EGU22-7133
https://doi.org/10.5194/egusphere-egu22-7133
EGU General Assembly 2022
© Author(s) 2022. This work is distributed under
the Creative Commons Attribution 4.0 License.

Storage, pools, and chemical composition of soil organic matter surplus due to tillage intensity drop

Gergely Jakab1, Malihe Masoudi2, Balázs Madarász1, Tibor Filep1, Dóra Zacháry1, Máté Karlik3, Igor Dekemati4, and Zoltán Szalai1
Gergely Jakab et al.
  • 1Research Centre for Astronomy and Earth Sciences, Geographical Institute, Budapest, Hungary (jakab.gergely@csfk.org)
  • 2Hungarian University of Agriculture and Life Sciences, Department of Nature Conservation and Environmental Management, Institute for Widelife Management and Nature Conservation, Gödöllő, Hungary
  • 3Research Centre for Astronomy and Earth Sciences, Institute for Geological and Geocemical Research, Budapest, Hungary
  • 4Hungarian University of Agriculture and Life Sciences, Department of Agronomy, Institute of Crop Production Sciences, Gödöllő, Hungary

Intensive tillage operations, especially moldboard plowing, are widely described as one of the leading causes of soil organic matter (SOM) decrease in cultivated topsoils. Experiments proved that afforestation or even dropped tillage intensity might increase the SOM content of the soil within decades. However, little is known about the forms and sequestration mechanisms of the recently produced organic matter under conservation agriculture practices. Thus, the present study aimed to test the following hypotheses on a Chernozem crop field shifted to conservation tillage: (i) SOM increase appears in the uppermost soil layer without any effect in the subsoil layer; (ii) SOM increase affects each (both labile and stabile) SOM pools of the soil; (iii) the increase modifies the SOM composition of the fractions. The investigations were carried out in a long-term field experiment established in 2002 at Józsefmajor, Hungary. The present study compares the SOM amount and composition of the 0-10 cm and 30-40 cm horizons under plowing, deep cultivation, and no-tillage. Decreasing cultivation intensity resulted in a general soil organic carbon (SOC) concentration increase in both the mineral phase associated OM (stable pool), and the aggregate occluded OM fractions (labile pool). This indicates a relevant saturation deficit in both fractions of the topsoil even though the particulate organic matter fraction did not change. The increase is probably due to the above-ground plant residue input surplus as the SOC content in the 30-40cm layer did not change. The SOM surplus stabilized in the soil did not affect SOM composition differences between depth and fractions resulted in a cultivation-independent chemical SOM composition. The only difference was aromaticity, which showed increasing stratification due to tillage intensity mitigation. These results suggest the highlighted role of dissolved organic matter movement in the profile as the possible driving force of differentiation of aromaticity with depth. The results also underline the role of local circumstances in organic matter composition changes, proving the process's complexity and the difficulties of holistic model construction. The present research was supported by the Hungarian National Research and Innovation Office (NKFIH) K-123953, which is kindly acknowledged.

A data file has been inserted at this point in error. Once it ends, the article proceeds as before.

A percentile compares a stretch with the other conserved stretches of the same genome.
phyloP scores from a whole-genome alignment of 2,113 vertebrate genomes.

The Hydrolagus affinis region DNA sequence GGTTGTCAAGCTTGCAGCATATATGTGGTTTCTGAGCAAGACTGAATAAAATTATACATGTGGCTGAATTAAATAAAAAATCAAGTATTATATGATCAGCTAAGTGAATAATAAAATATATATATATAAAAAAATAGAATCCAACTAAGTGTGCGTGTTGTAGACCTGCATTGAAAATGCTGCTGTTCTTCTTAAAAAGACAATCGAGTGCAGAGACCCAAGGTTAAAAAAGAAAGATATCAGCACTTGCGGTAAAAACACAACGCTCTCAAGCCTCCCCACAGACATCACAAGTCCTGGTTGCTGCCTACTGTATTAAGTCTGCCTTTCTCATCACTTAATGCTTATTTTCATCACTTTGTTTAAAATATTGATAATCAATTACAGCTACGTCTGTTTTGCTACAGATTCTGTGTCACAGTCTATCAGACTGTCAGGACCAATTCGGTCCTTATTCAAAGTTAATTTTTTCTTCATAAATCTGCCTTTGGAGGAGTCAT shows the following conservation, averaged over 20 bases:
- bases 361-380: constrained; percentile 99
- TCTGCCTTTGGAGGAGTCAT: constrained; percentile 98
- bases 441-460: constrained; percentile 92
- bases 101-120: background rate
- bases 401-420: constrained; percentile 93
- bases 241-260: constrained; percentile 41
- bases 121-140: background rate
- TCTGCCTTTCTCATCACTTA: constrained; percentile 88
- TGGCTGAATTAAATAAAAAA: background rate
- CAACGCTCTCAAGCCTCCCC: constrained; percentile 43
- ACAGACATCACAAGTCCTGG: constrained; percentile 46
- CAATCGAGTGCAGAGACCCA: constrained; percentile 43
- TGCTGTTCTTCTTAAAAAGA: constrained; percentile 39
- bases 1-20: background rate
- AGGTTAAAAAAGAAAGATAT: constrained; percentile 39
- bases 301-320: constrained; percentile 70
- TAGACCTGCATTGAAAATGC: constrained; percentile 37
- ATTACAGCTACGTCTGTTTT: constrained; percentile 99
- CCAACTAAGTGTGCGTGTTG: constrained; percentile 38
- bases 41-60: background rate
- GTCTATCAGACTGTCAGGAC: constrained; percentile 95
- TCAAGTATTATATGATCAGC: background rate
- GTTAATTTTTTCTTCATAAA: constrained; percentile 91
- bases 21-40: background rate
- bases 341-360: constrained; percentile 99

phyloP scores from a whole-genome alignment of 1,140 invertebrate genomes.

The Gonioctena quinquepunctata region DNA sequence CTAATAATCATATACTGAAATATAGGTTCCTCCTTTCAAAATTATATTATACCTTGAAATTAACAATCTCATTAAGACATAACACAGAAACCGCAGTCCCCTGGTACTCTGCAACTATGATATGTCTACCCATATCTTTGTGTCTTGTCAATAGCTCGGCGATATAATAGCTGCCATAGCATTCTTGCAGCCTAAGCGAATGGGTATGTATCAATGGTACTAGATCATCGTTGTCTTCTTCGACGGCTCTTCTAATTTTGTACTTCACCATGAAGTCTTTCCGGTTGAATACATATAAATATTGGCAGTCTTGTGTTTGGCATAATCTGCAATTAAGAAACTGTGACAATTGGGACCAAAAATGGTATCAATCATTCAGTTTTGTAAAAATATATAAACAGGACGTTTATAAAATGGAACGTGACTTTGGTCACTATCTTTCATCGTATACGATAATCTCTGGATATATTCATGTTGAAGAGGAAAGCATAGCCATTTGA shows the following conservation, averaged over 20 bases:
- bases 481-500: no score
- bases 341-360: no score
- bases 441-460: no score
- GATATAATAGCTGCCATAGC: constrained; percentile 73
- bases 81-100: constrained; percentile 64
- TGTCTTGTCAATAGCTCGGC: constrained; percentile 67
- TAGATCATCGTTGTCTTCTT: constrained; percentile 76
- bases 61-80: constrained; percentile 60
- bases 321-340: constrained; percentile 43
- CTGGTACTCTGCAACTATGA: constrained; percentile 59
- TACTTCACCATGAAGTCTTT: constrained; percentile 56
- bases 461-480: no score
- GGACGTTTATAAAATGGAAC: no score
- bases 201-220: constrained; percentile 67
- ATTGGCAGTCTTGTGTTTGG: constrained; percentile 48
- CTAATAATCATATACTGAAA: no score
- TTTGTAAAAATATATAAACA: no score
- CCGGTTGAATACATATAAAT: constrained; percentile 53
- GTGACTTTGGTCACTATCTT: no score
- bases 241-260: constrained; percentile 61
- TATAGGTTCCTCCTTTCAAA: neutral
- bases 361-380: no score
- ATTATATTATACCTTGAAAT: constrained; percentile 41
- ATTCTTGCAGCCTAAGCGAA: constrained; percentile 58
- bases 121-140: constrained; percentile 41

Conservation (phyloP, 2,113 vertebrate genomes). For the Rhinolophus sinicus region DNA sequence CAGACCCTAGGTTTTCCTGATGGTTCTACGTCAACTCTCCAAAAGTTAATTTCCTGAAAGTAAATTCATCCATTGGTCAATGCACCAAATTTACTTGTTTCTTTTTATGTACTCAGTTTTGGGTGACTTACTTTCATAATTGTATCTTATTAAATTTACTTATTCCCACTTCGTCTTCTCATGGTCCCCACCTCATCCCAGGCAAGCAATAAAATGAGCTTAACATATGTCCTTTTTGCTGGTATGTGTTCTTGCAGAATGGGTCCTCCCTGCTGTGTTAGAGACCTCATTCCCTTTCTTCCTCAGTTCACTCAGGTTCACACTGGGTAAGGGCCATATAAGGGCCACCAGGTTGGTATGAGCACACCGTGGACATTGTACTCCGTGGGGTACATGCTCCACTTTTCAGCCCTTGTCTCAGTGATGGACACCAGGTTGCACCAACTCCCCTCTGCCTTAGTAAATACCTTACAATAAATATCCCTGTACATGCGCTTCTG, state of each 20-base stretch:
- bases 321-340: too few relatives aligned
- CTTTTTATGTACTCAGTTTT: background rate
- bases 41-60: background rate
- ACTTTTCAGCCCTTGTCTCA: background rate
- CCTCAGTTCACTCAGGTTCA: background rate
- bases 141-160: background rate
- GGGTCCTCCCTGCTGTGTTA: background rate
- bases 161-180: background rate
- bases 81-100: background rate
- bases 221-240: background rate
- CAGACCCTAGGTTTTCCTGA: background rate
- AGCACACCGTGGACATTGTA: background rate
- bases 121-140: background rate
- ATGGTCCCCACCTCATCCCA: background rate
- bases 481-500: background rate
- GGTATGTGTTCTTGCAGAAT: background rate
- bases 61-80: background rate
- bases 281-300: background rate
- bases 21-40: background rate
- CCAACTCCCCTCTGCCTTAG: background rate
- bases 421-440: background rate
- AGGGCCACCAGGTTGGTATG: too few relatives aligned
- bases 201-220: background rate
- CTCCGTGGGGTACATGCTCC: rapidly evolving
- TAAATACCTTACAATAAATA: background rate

How to cite: Jakab, G., Masoudi, M., Madarász, B., Filep, T., Zacháry, D., Karlik, M., Dekemati, I., and Szalai, Z.: Storage, pools, and chemical composition of soil organic matter surplus due to tillage intensity drop, EGU General Assembly 2022, Vienna, Austria, 23–27 May 2022, EGU22-7133, https://doi.org/10.5194/egusphere-egu22-7133, 2022.

Comments on the

to access the discussion